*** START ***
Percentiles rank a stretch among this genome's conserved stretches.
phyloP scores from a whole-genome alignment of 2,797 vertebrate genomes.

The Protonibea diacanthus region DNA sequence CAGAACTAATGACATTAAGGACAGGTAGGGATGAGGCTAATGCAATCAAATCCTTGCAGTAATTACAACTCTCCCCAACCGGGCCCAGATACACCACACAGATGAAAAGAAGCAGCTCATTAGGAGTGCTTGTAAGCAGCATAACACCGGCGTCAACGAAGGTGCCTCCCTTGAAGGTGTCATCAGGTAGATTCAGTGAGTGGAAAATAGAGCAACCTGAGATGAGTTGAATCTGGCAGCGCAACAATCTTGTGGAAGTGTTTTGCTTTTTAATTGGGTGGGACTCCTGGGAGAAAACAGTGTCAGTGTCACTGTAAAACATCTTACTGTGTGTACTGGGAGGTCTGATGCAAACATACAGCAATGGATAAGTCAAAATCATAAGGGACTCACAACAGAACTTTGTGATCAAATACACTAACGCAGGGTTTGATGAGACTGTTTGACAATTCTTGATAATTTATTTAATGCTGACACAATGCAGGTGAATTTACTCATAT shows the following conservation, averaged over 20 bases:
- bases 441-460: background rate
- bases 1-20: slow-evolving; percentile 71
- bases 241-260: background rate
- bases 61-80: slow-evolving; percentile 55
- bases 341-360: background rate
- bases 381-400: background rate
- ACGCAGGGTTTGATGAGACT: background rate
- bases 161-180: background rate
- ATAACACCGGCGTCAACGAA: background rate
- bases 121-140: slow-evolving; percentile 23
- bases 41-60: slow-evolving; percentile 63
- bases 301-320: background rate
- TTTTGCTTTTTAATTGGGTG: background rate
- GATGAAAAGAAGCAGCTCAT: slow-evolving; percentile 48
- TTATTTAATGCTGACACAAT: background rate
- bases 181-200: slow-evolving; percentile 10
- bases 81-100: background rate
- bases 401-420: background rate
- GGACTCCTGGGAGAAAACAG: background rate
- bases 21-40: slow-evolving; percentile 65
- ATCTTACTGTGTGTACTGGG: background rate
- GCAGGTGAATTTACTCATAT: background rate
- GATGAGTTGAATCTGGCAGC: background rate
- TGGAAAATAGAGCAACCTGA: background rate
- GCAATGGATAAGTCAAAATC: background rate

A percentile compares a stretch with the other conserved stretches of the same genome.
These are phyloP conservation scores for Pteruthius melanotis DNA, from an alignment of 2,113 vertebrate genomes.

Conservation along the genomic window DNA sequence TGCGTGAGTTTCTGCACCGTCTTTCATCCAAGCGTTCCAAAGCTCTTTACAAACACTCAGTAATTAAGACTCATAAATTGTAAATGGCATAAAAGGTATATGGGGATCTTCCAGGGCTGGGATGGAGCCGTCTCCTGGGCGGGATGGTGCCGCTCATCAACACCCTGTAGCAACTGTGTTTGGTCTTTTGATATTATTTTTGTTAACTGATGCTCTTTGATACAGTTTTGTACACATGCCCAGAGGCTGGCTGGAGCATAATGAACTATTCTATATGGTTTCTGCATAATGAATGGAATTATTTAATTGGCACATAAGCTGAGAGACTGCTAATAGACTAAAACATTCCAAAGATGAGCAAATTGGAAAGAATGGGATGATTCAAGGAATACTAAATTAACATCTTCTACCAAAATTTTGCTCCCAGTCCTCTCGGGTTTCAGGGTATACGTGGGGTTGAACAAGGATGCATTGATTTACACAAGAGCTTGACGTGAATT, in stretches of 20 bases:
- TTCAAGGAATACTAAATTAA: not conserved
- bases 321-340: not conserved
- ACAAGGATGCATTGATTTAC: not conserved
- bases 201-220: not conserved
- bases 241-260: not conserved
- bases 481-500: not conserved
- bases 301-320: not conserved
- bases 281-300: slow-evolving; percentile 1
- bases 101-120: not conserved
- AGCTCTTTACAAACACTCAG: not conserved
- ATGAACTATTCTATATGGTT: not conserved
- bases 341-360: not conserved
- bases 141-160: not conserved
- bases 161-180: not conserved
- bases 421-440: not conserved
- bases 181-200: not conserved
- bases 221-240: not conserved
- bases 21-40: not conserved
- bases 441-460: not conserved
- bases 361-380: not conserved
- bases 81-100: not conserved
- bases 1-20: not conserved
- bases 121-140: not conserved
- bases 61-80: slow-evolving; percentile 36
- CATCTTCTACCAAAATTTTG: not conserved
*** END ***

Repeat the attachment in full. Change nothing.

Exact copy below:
Percentiles rank a stretch among this genome's conserved stretches.
phyloP scores from a whole-genome alignment of 2,797 vertebrate genomes.

The Protonibea diacanthus region DNA sequence CAGAACTAATGACATTAAGGACAGGTAGGGATGAGGCTAATGCAATCAAATCCTTGCAGTAATTACAACTCTCCCCAACCGGGCCCAGATACACCACACAGATGAAAAGAAGCAGCTCATTAGGAGTGCTTGTAAGCAGCATAACACCGGCGTCAACGAAGGTGCCTCCCTTGAAGGTGTCATCAGGTAGATTCAGTGAGTGGAAAATAGAGCAACCTGAGATGAGTTGAATCTGGCAGCGCAACAATCTTGTGGAAGTGTTTTGCTTTTTAATTGGGTGGGACTCCTGGGAGAAAACAGTGTCAGTGTCACTGTAAAACATCTTACTGTGTGTACTGGGAGGTCTGATGCAAACATACAGCAATGGATAAGTCAAAATCATAAGGGACTCACAACAGAACTTTGTGATCAAATACACTAACGCAGGGTTTGATGAGACTGTTTGACAATTCTTGATAATTTATTTAATGCTGACACAATGCAGGTGAATTTACTCATAT shows the following conservation, averaged over 20 bases:
- bases 441-460: background rate
- bases 1-20: slow-evolving; percentile 71
- bases 241-260: background rate
- bases 61-80: slow-evolving; percentile 55
- bases 341-360: background rate
- bases 381-400: background rate
- ACGCAGGGTTTGATGAGACT: background rate
- bases 161-180: background rate
- ATAACACCGGCGTCAACGAA: background rate
- bases 121-140: slow-evolving; percentile 23
- bases 41-60: slow-evolving; percentile 63
- bases 301-320: background rate
- TTTTGCTTTTTAATTGGGTG: background rate
- GATGAAAAGAAGCAGCTCAT: slow-evolving; percentile 48
- TTATTTAATGCTGACACAAT: background rate
- bases 181-200: slow-evolving; percentile 10
- bases 81-100: background rate
- bases 401-420: background rate
- GGACTCCTGGGAGAAAACAG: background rate
- bases 21-40: slow-evolving; percentile 65
- ATCTTACTGTGTGTACTGGG: background rate
- GCAGGTGAATTTACTCATAT: background rate
- GATGAGTTGAATCTGGCAGC: background rate
- TGGAAAATAGAGCAACCTGA: background rate
- GCAATGGATAAGTCAAAATC: background rate

A percentile compares a stretch with the other conserved stretches of the same genome.
These are phyloP conservation scores for Pteruthius melanotis DNA, from an alignment of 2,113 vertebrate genomes.

Conservation along the genomic window DNA sequence TGCGTGAGTTTCTGCACCGTCTTTCATCCAAGCGTTCCAAAGCTCTTTACAAACACTCAGTAATTAAGACTCATAAATTGTAAATGGCATAAAAGGTATATGGGGATCTTCCAGGGCTGGGATGGAGCCGTCTCCTGGGCGGGATGGTGCCGCTCATCAACACCCTGTAGCAACTGTGTTTGGTCTTTTGATATTATTTTTGTTAACTGATGCTCTTTGATACAGTTTTGTACACATGCCCAGAGGCTGGCTGGAGCATAATGAACTATTCTATATGGTTTCTGCATAATGAATGGAATTATTTAATTGGCACATAAGCTGAGAGACTGCTAATAGACTAAAACATTCCAAAGATGAGCAAATTGGAAAGAATGGGATGATTCAAGGAATACTAAATTAACATCTTCTACCAAAATTTTGCTCCCAGTCCTCTCGGGTTTCAGGGTATACGTGGGGTTGAACAAGGATGCATTGATTTACACAAGAGCTTGACGTGAATT, in stretches of 20 bases:
- TTCAAGGAATACTAAATTAA: not conserved
- bases 321-340: not conserved
- ACAAGGATGCATTGATTTAC: not conserved
- bases 201-220: not conserved
- bases 241-260: not conserved
- bases 481-500: not conserved
- bases 301-320: not conserved
- bases 281-300: slow-evolving; percentile 1
- bases 101-120: not conserved
- AGCTCTTTACAAACACTCAG: not conserved
- ATGAACTATTCTATATGGTT: not conserved
- bases 341-360: not conserved
- bases 141-160: not conserved
- bases 161-180: not conserved
- bases 421-440: not conserved
- bases 181-200: not conserved
- bases 221-240: not conserved
- bases 21-40: not conserved
- bases 441-460: not conserved
- bases 361-380: not conserved
- bases 81-100: not conserved
- bases 1-20: not conserved
- bases 121-140: not conserved
- bases 61-80: slow-evolving; percentile 36
- CATCTTCTACCAAAATTTTG: not conserved